The Warrior’s Tour Is Making A Difference In NYC Schools

Reformed ex-druglord kingpins Lance and Todd Feurtado are teaching young people that street knowledge can get them through college. Under the umbrella of their anti-gang Queens-based nonprofit, the King of Kings Foundation, the Feurtado brothers are to speaking to New York City middle and high school students about the dangers and consequences of guns, gang violence and drugs. Set to revamp this fall, the “Anti-Drug/Anti-Gang Warrior’s Tour Program,” or the “Warrior’s Tour” for short, implements intense workshops to equip teens and preteens with the tools they need to become responsible and productive members in their communities.

Once notorious for running one of the largest drug distribution rings in the U.S. in the 1980’s, the born again Feurtado brothers launched the “Warrior’s Tour” in 2011 to address and combat the root causes of youth violence. They, along with the “Warrior’s Tour” messengers, use their street creditability to speak first handedly about the ramifications of succumbing to negative social influences.

“After touring the country with Bill Cosby, Lance and Todd made an assessment of the challenges that the students are facing and decided to put together this tour which consists of experienced and certified men and women from the community who identity with the struggle,” says Kamell Ellis, the “Warrior’s Tour” program coordinator.

One of the stops on the tour included the Queens High School for Info, Research and Technology in Far Rockaway. For eight weeks beginning last April, the workshop facilitators taught forums on gangs, anger management, bullying and obesity.

“We give them a more in depth history to how we came up [and] some of the things that we been through, and we use that as a tool to help them recognize the stumbling blocks, the pitfalls and the traps that are out there,” says Lance. “We are so passionate about coming back to schools because when we were their age no one took the time to talk to us. We can relate first hand about what they’re going through or might be experiencing because we been there and done that.”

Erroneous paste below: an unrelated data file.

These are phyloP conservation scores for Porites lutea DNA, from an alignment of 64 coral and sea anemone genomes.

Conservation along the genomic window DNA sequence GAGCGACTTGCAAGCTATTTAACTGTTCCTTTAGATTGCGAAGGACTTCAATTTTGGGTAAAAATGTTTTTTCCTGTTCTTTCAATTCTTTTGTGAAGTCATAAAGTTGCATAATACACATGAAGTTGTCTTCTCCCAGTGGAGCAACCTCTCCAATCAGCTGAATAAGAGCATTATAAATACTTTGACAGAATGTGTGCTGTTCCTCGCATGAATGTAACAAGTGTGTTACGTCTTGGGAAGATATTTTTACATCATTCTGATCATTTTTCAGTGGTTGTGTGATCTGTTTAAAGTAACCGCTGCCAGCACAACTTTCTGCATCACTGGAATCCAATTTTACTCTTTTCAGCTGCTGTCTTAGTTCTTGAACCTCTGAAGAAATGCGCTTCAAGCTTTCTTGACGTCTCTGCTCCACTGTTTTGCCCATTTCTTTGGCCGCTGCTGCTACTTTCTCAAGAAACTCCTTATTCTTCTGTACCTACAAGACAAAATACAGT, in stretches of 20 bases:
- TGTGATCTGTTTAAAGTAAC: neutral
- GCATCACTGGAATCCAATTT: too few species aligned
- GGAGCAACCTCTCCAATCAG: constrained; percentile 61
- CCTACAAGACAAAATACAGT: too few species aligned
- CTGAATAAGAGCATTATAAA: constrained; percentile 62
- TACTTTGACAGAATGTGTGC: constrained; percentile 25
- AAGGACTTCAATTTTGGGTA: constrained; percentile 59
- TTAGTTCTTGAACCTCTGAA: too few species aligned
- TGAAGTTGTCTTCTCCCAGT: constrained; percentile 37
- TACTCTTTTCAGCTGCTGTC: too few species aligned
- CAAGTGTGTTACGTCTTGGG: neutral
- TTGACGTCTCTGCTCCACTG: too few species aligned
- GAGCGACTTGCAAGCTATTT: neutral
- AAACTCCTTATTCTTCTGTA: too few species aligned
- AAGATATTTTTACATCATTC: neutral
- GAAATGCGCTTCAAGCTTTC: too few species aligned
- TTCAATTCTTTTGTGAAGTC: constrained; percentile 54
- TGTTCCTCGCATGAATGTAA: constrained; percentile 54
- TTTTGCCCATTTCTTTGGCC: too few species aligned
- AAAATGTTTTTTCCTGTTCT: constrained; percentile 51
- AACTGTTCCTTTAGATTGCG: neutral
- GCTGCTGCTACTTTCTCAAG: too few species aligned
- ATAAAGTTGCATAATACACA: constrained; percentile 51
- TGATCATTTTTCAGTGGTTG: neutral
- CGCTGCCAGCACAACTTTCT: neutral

Principle Edward Shepard of the Queens HS for Info, Research and Technology says that the “Warrior’s Tour” is an antidotal remedy to the primary challenges that his students face. “We wanted to have them come and talk to our students because they are from this community, they’re from the Far Rockaway area, and they have gone through some the same kinds of teen experiences that our young people have,” he said. “We thought that by them sharing their experiences and how they came through, our young people can be encouraged, could be helped and moved from where they are now into better places and better decisions making,” says Shepard.

Tabulated records indicate that since the program started almost 700 students have been positively affected by the Warrior’s outreach measures. Based on assessment test given before and after the workshops, “Warrior’s Tour” reports denote that nearly nine in ten students learned a lot from the workshops and more than 90% of students said that the workshops were very helpful in steering them in a positive direction. The results also show that students became notably more aware of the effects of bullying, gangs and dating violence.

“I basically could relate to everything that they were saying,” says Zion Sotomir, a graduating senior at Queens HS for Info, Research and Technology. “I got locked up; I was a Latin King [before] I dropped [out]; [and] I do smoke and I drink.”

18 year-old Franklin Reed who graduated at the end of the school year says he walked away with the message that “street knowledge will get you through college.”

This summer Ellis says the “Warrior’s Tour” will hold a community BBQ at the Van Wyck Park in Jamaica, Queens on August 11th.